KONDRACKE: So the first plan is to have no confidence votes in both the House and the Senate. But the anti-war ultras are on the march, and they - what they want is a fund-cutoff resolution. The question is, What will the Democrats do when Bush sends up his supplemental funding request for the war -- $100 billion, maybe $150 billion - in February? BARNES: Well, when you say the - the anti-war ultras, are you referring to Teddy Kennedy, Russ Feingold, or just the sweetheart of the left, like Cindy Sheehan or - yes. I mean, who are you referring to? KONDRACKE: All of the above. BARNES: All right. You know, clearly, Nancy Pelosi has not convinced Teddy Kennedy not to seek a fund cutoff. Listen to him.

(BEGIN VIDEO CLIP)

SEN. TED KENNEDY (D), MASSACHUSETTS: Our bill that will say that no additional troops can be sent, and no additional dollars can be sent on such an escalation unless and until Congress approves the president's plan.

(END VIDEO CLIP)

BARNES: Well, that was pretty clear and - and - and emphatic. And - and Mort, look how far Democrats have come in just a few days, and I don't know, maybe a couple of weeks. They're now - many of them, top people like Teddy Kennedy - he's not some backbencher - talking about a cutoff. This coming week, John Murtha in the House, a congressman from Pennsylvania, will be talking about not just a cutoff on - on funds for the surge of new troops, but a total cutoff for troops in the entire effort. Now here's my biggest problem with Democrats, and they - and I say this as a supporter of the war. You know, President Bush has changed course in Iraq. That's what his new plan it is; it is a new course. He has a new commander. He has a new strategy - that - that's David Petraeus. A new strategy, that's counterinsurgency. A new objective, which is not merely training the Iraqi army, but is making Baghdad safe for the Iraqi people. In other words, protecting the Iraqi people. And a new role for American troops. It - it's new. And yet, Steny Hoyer, the majority leader for Democrats in the House, said, Oh, I didn't hear any thing new in that speech. And other Democrats have echoed that. Now, look, these are smart people. Certainly Steny Hoyer, and I can't believe he was so inattentive that he couldn't have picked up what the president was talking about. And yet - and yet, that's what - what he and others said. I say that it intellectually dishonest for them to - for them to - for them to say that. If they don't like the policy, then criticize it, explain why they're against it. But to say it's not new is wrong. Even Hillary Clinton went this route. And here's what she said: "The president has not gotten the message sent loudly and clearly by the American people that we desperately need a new course. The president has not offered a new direction. Instead, he will continue to take us down the wrong road, only faster." Look, if she wants to be taken seriously as a presidential candidate, then intellectually take on the president's proposal. Don't pretend like there's nothing new there.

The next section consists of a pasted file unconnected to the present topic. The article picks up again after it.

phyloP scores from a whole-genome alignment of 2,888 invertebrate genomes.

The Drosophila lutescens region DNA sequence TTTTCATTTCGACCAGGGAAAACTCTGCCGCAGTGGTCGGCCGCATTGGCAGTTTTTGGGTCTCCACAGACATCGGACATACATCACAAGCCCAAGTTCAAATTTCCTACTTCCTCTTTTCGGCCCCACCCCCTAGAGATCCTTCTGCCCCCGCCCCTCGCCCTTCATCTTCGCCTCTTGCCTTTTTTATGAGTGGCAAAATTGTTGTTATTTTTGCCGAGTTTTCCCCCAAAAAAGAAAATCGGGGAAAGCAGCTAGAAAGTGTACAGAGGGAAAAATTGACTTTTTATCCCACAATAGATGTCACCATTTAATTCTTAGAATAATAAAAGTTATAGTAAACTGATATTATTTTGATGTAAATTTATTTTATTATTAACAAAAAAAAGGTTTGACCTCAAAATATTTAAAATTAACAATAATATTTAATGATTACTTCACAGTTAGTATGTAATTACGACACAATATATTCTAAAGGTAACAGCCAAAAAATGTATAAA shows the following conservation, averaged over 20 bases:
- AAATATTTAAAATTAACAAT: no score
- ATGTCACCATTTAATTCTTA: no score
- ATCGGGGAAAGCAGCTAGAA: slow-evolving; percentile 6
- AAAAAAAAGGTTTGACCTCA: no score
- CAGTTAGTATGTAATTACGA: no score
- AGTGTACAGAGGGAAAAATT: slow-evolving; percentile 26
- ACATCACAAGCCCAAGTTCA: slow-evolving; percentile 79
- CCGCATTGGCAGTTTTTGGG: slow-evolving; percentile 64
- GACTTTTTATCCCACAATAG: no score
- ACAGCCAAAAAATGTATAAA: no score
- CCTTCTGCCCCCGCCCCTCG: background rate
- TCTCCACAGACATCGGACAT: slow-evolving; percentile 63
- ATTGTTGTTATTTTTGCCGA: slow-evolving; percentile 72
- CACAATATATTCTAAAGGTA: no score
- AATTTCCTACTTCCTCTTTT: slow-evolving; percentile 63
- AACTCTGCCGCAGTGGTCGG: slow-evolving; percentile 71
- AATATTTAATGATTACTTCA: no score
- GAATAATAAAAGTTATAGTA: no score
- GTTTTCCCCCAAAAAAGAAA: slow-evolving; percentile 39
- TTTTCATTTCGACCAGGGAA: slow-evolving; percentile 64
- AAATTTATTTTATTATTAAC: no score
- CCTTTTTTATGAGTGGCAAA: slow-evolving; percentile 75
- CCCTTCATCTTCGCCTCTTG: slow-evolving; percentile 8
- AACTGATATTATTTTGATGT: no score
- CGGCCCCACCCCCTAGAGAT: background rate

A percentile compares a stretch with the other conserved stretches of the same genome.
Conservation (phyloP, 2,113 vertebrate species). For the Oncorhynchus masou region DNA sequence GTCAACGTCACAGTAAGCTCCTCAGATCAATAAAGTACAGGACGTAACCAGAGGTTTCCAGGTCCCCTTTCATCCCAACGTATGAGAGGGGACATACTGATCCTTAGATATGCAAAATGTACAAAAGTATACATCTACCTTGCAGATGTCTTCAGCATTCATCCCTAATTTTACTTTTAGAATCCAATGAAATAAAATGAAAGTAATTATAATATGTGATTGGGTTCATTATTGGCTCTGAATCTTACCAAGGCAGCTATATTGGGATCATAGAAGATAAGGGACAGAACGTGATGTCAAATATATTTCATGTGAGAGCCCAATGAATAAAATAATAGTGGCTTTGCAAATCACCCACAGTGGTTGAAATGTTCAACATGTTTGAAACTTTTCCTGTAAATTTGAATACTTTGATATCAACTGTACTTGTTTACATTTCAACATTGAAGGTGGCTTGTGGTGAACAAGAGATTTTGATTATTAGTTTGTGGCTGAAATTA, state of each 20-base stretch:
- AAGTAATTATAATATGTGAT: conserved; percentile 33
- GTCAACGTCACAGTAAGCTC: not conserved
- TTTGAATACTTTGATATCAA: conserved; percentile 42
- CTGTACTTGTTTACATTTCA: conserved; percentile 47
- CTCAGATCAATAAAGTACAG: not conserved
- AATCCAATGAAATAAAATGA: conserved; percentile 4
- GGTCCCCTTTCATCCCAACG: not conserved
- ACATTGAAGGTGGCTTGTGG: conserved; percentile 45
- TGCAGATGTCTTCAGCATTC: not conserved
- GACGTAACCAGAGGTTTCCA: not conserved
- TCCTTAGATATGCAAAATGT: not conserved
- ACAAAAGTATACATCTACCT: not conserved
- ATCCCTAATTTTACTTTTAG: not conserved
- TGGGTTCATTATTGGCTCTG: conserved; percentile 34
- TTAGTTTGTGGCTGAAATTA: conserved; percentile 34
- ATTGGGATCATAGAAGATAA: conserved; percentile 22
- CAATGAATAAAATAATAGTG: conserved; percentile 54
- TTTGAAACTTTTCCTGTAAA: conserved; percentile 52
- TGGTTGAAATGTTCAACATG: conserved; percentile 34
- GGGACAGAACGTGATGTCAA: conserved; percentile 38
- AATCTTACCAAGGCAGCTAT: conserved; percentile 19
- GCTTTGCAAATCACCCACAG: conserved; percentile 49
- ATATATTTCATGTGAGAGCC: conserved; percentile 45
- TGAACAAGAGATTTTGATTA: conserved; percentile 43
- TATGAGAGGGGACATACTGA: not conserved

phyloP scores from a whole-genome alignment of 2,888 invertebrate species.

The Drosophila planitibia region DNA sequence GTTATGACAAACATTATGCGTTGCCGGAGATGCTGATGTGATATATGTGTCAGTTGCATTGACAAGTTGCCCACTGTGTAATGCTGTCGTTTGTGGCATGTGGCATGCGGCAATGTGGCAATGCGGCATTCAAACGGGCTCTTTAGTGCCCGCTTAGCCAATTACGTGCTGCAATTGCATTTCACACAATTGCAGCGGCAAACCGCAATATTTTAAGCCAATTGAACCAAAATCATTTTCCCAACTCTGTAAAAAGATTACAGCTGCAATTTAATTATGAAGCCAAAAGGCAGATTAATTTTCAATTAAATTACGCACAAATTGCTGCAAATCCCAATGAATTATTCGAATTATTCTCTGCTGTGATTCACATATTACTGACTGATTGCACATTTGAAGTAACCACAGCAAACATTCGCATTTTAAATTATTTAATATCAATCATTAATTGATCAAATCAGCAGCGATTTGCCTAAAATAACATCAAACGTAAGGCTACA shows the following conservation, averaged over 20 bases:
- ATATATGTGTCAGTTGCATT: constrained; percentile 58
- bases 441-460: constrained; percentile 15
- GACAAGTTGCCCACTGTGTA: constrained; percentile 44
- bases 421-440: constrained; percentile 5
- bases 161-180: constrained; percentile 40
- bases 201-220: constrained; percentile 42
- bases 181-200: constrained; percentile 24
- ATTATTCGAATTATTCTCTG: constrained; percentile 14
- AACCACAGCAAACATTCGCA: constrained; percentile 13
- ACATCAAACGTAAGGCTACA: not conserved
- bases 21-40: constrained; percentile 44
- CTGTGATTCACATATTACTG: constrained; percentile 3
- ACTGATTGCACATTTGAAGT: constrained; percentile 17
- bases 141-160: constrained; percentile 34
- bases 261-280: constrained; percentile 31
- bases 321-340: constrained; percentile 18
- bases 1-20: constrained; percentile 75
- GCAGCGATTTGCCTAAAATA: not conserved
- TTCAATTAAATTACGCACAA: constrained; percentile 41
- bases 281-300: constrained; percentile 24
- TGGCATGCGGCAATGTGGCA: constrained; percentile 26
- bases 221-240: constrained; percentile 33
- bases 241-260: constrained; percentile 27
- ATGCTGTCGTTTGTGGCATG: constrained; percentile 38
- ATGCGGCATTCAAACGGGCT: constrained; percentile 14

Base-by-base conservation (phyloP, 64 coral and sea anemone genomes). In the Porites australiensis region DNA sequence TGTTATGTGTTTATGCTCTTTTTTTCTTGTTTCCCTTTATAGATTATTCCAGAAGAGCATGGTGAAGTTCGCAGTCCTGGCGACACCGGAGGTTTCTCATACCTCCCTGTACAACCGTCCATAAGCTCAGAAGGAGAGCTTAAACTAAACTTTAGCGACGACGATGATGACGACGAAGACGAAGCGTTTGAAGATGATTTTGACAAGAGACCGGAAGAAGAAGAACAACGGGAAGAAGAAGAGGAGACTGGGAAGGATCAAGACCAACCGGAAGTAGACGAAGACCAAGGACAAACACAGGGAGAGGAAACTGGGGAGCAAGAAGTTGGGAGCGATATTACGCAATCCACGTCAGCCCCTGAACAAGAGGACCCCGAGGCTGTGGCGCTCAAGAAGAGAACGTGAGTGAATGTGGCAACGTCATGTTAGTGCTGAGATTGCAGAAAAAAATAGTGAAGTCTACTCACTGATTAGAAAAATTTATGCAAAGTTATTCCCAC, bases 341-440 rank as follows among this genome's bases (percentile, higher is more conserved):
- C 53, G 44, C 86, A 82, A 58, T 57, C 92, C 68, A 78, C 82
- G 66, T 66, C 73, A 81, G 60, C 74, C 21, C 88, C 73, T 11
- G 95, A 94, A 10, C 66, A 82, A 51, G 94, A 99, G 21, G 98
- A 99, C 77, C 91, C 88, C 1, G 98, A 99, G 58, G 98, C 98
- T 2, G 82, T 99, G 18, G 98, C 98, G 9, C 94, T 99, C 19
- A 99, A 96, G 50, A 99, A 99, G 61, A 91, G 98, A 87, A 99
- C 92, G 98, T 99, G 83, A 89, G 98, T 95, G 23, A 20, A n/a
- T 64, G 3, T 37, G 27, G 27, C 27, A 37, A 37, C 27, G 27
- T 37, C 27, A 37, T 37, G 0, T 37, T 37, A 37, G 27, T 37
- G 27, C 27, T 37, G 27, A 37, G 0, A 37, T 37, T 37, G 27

KONDRACKE: Well, what - what the Democrats mean by that is that his direction is further in, not out.

BARNES: Well why don't they say that?

KONDRACKE: All right.

BARNES: Don't pretend it's not.